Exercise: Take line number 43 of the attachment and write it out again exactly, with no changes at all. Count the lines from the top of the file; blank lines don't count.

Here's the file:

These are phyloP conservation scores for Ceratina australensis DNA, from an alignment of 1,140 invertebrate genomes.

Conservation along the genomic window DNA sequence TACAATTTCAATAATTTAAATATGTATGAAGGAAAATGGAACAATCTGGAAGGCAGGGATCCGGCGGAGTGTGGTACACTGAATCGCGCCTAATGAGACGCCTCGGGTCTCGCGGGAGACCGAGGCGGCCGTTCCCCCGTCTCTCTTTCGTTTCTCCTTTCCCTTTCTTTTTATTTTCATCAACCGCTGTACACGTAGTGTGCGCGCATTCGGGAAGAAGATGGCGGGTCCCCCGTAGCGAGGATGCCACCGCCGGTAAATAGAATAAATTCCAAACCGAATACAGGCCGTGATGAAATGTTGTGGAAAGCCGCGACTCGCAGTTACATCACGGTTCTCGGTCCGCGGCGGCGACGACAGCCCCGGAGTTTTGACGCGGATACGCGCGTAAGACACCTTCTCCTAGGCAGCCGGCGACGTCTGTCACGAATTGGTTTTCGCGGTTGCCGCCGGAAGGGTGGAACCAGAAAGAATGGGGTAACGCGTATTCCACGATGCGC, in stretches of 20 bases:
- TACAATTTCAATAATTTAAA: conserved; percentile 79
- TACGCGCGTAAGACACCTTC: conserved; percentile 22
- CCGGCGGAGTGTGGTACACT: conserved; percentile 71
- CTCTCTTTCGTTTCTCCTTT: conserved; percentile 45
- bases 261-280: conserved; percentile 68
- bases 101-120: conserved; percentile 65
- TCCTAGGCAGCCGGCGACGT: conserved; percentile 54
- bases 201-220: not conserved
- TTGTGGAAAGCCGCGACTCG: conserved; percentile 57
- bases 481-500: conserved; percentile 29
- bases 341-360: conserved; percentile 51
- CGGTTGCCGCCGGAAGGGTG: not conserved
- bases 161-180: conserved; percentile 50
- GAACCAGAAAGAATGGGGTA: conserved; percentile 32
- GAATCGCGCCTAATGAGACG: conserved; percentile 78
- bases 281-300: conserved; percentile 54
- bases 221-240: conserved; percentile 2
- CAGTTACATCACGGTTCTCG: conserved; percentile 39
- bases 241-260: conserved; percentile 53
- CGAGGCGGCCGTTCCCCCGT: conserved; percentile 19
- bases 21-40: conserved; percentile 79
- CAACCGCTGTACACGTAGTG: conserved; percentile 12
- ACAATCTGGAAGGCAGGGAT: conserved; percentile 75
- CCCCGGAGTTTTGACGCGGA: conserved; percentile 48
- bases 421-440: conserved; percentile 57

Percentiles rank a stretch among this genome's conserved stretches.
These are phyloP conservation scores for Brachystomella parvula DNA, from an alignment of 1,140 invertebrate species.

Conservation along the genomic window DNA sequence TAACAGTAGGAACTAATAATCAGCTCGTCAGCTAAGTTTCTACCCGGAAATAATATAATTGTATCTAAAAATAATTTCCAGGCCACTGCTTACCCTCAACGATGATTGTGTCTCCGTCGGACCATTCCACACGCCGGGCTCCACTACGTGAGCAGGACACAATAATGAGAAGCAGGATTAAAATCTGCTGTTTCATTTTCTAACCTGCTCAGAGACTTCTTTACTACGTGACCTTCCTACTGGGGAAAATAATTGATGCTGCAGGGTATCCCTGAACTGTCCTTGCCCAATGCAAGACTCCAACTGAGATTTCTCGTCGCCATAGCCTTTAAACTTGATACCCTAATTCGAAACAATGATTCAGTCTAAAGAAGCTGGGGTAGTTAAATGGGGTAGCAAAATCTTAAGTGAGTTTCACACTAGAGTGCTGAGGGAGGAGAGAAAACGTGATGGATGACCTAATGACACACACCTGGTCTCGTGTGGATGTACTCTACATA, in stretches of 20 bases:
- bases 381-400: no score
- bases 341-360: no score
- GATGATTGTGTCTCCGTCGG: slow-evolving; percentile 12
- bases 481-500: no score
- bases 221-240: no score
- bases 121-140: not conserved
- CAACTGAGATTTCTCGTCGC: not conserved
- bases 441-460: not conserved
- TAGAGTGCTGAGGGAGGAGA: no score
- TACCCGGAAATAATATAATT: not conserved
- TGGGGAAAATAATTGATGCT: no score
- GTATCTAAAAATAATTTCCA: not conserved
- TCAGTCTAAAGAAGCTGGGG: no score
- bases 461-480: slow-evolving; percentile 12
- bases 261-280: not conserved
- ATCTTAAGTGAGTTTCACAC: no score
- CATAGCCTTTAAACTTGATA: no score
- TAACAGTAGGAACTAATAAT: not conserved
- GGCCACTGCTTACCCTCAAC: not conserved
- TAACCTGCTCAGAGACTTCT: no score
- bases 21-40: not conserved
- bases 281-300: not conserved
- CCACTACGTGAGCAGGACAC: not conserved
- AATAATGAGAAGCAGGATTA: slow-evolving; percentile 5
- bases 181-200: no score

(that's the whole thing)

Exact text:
- TCAGTCTAAAGAAGCTGGGG: no score